Future Computing Environments

Context-Aware Computing: The CyberDesk Project

Anind K. Dey
Graphics, Visualization & Usability Center
Georgia Institute of Technology
Atlanta, GA 30332-0280 USA

AAAI '98 Spring Symposium
Stanford University
March 23-25, 1998

Table of Contents


The CyberDesk project is aimed at providing a software architecture that dynamically integrates software modules. This integration is driven by a user's context, where context includes the user's physical, social, emotional , and mental (focus-of-attention) environments. While a user's context changes in all settings, it tends to change most frequently in a mobile setting. We have used the CyberDesk system in a desktop setting and are currently using it to build an intelligent home environment.


Dynamic integration, mobile computing, ubiquitous computing, intelligent environments


The CyberDesk system is a software architecture that has been developed for the domain of context-aware computing. Context-aware computing is an area of research where the human computer interface leverages knowledge of the user's context. Context includes, but is not limited to, information the user is attending to, emotional state, focus of attention, location and orientation, date and time of day, objects and people in the user's environment. With greater consumer acceptance of ubiquitous and mobile computing, users are often in a position where their context is changing rapidly and the amount of information that they have access to at any time can grow quite large. This dynamically changing context can be used to predict what information the user wants at a particular time.

The CyberDesk architecture uses contextual information to dynamically integrate software modules together. This has the effect of reducing programming burden in identifying and defining the integrating behavior of software modules, while at the same time, retaining as much user freedom in determining how integration is to occur. This context-aware integration moves away from the present situation in which the user must seek out relevant software functionality when he wants it, to a situation where the infrastructure seeks out the user when and where he wants it.


There hasn't been a lot of work in the area of context-aware computing, mainly due to the fact that there was not enough hardware infrastructure to support and create a compelling application. Most of the work in this area has leveraged off of knowledge of a user's location: Xerox Parc's PARCTAB [14], Olivetti's Active Badge project [13], Schilit's thesis work in context-aware mobile computing [12], and the CyberGuide project [1]. More recent work has dealt solely with knowledge of the information a user is attending to: OpenStep's notion of facilities [2], Apple Data Detectors [3], and Intel's Selection Recognition Agent [9]. The Microsoft Office Assistant uses knowledge of a user's history to help predict a user's goal and to help achieve it. Picard [10] and Essa and Pentland [7] have used various techniques to infer a user's emotional state to help guide the user.

In the area of integrating software services, much work has been done. This ranges from the use of simple UNIX pipes, to more complex systems like Field [11], Smalltalk's Model-View-Controller [8], and the Common Lisp Object System [4]. Our underlying infrastructure allows dynamic integration of isolated services at run-time. This mediation consists of two basic steps: registration of components and handling of events. While the more complex systems listed above provide for these two basic steps, CyberDesk appears to be more flexible for the domain of context-aware computing, mainly because it was designed for this domain.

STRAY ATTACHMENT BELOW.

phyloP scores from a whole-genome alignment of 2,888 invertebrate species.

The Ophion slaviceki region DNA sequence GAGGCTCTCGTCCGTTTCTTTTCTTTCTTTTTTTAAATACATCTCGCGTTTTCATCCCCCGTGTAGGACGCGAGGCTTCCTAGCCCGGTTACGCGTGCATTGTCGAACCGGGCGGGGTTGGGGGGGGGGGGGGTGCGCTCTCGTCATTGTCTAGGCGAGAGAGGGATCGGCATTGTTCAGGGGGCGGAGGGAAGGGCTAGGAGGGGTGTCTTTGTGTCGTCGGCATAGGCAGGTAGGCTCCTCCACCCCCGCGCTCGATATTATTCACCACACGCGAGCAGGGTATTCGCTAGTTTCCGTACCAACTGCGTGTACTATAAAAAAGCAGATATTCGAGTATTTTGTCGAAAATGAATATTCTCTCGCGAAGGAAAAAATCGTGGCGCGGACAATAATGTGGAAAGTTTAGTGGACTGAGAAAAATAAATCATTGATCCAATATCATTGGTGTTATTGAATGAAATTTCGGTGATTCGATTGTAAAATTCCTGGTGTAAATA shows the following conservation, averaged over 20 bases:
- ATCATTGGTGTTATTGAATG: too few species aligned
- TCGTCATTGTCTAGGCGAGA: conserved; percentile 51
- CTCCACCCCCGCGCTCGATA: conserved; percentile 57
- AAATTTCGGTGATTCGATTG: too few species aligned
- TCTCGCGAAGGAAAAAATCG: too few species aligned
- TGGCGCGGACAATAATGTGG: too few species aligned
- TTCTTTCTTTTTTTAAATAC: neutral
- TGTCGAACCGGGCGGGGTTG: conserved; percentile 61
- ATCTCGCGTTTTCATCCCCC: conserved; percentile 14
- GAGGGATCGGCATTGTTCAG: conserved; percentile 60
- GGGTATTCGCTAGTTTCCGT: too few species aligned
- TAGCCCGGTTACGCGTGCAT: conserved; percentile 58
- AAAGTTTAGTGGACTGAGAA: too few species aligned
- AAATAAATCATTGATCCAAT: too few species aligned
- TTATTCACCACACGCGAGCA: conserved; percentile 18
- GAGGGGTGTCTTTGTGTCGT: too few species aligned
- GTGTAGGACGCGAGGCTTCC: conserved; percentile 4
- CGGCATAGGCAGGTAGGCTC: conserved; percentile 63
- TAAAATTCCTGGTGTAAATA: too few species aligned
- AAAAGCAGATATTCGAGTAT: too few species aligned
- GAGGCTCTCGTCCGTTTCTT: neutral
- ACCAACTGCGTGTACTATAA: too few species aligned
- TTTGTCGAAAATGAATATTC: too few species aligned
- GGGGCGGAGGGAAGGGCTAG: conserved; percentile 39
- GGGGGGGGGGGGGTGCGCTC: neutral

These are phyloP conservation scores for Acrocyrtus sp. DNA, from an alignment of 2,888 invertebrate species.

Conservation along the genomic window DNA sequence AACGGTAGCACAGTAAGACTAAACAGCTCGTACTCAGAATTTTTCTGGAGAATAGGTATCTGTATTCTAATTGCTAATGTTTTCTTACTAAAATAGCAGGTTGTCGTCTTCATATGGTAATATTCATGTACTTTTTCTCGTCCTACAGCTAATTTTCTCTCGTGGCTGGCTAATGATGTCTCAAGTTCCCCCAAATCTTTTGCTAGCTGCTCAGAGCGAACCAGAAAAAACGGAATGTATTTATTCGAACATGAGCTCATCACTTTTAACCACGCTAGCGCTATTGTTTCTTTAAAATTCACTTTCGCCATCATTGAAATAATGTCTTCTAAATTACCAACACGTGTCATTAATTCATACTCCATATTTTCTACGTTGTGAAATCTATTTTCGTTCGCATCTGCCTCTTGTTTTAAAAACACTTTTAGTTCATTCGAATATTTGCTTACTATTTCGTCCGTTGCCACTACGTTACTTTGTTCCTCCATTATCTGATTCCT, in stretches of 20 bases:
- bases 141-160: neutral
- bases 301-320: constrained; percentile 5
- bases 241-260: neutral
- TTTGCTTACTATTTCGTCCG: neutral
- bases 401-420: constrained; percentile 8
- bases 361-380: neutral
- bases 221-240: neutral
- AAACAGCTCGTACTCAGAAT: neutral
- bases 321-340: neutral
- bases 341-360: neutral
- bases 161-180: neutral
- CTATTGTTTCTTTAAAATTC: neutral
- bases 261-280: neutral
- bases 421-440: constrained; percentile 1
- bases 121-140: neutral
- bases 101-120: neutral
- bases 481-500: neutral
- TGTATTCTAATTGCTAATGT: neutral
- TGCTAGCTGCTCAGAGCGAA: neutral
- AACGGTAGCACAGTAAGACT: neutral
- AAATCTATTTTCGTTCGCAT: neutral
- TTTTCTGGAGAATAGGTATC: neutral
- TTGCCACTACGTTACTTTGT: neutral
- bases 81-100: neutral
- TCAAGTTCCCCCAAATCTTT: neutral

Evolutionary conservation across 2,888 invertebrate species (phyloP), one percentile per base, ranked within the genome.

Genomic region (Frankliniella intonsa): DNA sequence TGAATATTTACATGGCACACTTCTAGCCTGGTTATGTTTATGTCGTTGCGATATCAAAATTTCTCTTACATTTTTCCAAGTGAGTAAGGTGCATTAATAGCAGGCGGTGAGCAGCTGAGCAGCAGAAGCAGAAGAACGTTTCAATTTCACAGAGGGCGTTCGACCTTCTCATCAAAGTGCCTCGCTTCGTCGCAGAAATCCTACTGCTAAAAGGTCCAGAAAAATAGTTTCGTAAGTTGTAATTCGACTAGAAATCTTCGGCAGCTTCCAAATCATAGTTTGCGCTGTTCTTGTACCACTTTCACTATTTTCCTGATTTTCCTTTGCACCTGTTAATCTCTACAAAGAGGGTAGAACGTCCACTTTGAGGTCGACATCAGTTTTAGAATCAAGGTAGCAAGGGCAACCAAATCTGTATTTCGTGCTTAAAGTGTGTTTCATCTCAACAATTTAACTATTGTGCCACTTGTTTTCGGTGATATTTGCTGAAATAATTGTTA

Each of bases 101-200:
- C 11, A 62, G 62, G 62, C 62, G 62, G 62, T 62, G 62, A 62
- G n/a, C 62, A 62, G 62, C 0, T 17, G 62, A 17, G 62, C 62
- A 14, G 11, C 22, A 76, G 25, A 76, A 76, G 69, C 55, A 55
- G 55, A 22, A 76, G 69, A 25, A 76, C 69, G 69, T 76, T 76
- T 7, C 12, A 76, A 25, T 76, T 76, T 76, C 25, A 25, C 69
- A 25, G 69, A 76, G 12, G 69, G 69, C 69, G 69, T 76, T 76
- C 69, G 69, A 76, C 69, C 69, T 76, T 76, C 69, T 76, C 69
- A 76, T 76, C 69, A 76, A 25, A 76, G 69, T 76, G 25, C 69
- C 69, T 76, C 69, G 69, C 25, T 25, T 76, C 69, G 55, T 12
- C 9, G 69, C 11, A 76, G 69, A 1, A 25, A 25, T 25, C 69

The CyberDesk system consists of five main components: a Registry, information services, type converters, an Integrator, and a user interface. The Registry maintains a list of components in the system and the interfaces that each supports. The information services are the tools and functions the user ultimately wants to use, such as an e-mail reader, a contact manager, or a Web-based search engine. These services register their interfaces with the Registry and announce events that provide data/information to the rest of the system (e.g., the name selected in the e-mail message in the scenario). The type converters accept announced data from the system and convert it recursively to other forms of data that may be useful (e.g. a string being converted to a URL). The Integrator uses the Registry to automatically find matches between user data and the services that can use the data, a task that would normally be performed by the system designer. The matched services are then displayed to the user through the user interface for integration.

The run-time relationship between the components (not including the Registry) is depicted in Figure 1.

Figure 1. The run-time architecture of CyberDesk. Arrows indicate the flow of information and control in the system.


Initially, CyberDesk was only able to work with simple strings that a user was working with in a desktop application. Now, CyberDesk is also able to work with time and location, other people in the room, and objects in the room, in a desktop environment, networked environment, and mobile environment. All applications make their services available to the user via a common interface. The services available at any particular time depend on the user's context at that time, This can be particularly useful when the user's context is changing frequently, as in a mobile, intelligent environment. By providing relevant suggestions and data to the user, the user receives useful and possibly unexpected help in completing their tasks.